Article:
At last, after this long and freezing winter, April has arrived. Fling is just around the corner, the end of the semester is on the horizon and the sun (hopefully) is about to warm our aching bones. Even First Friday attendance in January, February and March has been somewhat sparse -- with the occasional bundled-up art lovers braving the cold -- tomorrow may be the day when the jackets can finally come off, and the galleries might be able to leave their doors open.

Like most of the galleries that partake in First Friday, the Painted Bride is banking on the weather cooperating at its opening (free to the public, 5-7 p.m.). Not only because there would be more visitors to their quaint space on Vine Street, but because it's new exhibition, Paradise Paved, takes this theme of weather that we have all been thinking about since that one warm day last month and pumps it with environmental controversy. Even though it is unsurprising for a gallery to make a political statement, Paradise Paved still attempts to make its viewers aware of the trouble our environment is really in ... and just in time for Earth Day.

Curated by Stephen Perloff, the show consists of five photographers' work. All works concern environmental issues, ranging from giant frames of wilderness shots to smaller photos of human versus nature showdowns (a freight train barreling through the mountains, or in a more direct case, a close-up of trees marked for elimination).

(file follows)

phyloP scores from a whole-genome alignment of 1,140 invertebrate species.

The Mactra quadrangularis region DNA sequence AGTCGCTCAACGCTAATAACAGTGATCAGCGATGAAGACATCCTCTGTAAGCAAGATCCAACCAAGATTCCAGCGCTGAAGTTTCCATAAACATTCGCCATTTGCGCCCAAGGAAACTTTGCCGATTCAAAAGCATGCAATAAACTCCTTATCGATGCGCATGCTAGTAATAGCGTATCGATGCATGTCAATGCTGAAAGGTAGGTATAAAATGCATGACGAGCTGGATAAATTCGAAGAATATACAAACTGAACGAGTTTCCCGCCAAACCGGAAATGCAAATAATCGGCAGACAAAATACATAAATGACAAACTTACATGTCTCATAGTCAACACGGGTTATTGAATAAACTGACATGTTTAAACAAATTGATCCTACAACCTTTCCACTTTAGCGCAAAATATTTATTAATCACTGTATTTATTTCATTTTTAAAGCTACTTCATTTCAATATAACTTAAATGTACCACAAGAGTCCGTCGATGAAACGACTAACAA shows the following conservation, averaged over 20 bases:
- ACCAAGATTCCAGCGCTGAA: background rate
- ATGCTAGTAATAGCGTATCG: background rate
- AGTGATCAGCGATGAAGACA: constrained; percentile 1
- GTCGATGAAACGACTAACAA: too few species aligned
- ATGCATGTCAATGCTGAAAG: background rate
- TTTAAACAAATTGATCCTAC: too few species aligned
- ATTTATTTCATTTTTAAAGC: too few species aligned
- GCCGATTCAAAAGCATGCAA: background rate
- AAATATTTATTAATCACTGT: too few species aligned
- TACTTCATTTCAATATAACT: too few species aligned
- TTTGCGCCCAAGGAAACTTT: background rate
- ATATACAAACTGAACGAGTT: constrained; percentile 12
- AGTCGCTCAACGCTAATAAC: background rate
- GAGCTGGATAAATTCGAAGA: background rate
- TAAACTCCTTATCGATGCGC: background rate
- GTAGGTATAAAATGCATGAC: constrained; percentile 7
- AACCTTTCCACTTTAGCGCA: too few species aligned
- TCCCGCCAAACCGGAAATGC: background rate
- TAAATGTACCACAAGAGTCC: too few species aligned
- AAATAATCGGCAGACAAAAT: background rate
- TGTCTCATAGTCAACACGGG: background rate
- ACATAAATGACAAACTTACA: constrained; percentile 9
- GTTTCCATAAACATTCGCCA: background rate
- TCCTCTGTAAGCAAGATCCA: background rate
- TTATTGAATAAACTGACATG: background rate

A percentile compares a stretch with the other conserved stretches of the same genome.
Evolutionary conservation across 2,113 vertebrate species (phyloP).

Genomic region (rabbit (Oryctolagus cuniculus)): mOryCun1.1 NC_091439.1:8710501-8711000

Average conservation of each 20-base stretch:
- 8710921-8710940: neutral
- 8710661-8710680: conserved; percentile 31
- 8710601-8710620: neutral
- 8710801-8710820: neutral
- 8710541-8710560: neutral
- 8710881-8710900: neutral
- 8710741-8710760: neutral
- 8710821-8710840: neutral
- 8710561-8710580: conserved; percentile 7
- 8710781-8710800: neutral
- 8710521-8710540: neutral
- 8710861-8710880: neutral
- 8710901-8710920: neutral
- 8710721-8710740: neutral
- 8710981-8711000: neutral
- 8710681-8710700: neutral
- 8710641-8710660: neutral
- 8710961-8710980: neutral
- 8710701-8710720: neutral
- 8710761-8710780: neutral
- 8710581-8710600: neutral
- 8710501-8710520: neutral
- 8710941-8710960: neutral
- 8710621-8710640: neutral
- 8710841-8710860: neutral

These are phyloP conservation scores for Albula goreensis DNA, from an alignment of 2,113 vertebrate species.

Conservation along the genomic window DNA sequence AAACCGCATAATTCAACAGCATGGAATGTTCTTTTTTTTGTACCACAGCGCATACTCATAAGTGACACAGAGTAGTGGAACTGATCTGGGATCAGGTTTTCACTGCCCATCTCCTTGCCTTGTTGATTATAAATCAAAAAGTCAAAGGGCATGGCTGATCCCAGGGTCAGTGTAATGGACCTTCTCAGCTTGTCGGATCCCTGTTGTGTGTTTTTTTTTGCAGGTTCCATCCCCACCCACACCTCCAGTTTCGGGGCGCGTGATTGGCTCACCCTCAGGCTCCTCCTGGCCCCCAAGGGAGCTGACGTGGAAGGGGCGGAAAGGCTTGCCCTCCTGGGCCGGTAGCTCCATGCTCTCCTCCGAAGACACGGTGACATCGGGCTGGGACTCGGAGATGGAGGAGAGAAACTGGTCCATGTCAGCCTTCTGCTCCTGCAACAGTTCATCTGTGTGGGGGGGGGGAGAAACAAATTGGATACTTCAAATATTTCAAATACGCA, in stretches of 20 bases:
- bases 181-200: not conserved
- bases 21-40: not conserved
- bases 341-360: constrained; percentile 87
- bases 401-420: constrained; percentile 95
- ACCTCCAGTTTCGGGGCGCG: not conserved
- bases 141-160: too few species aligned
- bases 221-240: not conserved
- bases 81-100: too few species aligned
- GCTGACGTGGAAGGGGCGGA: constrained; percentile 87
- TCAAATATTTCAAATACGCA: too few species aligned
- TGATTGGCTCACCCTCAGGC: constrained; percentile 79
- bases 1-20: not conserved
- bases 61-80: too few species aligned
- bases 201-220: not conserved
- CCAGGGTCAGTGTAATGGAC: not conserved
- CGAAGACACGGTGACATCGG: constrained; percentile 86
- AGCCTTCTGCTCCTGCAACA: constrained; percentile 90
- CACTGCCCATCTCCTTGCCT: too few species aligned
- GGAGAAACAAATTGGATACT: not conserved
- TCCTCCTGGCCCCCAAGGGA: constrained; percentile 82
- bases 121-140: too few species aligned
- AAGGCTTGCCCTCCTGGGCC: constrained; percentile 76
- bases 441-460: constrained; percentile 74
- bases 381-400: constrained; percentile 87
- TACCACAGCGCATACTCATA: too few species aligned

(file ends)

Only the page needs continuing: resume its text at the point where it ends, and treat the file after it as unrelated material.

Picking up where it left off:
Though these photos are aesthetically pleasing, Perloff urges the viewer to think about the content. "We have to try and get your attention, so we seduce you with the beauty of the photograph," he explains. "But the point of these photos is to get you to look at the issues at hand right now." By "issues" he means the environment. By "right now" he means that the problems have swelled, fueled by the Bush Administration pushing for more drilling rights in the Arctic (among other things). "These photos all show longstanding problems. But let's face it, with Bush, it's the worst it's been in decades," Perloff stresses.

The Painted Bride may be sitting in the heart of an urban city, but its newest exhibition asks viewers to look at the controversy and scandal surrounding our environmental problems. As usual, the art world takes political matters into their own hands. Let's just hope the weather doesn't take a turn for the worst.


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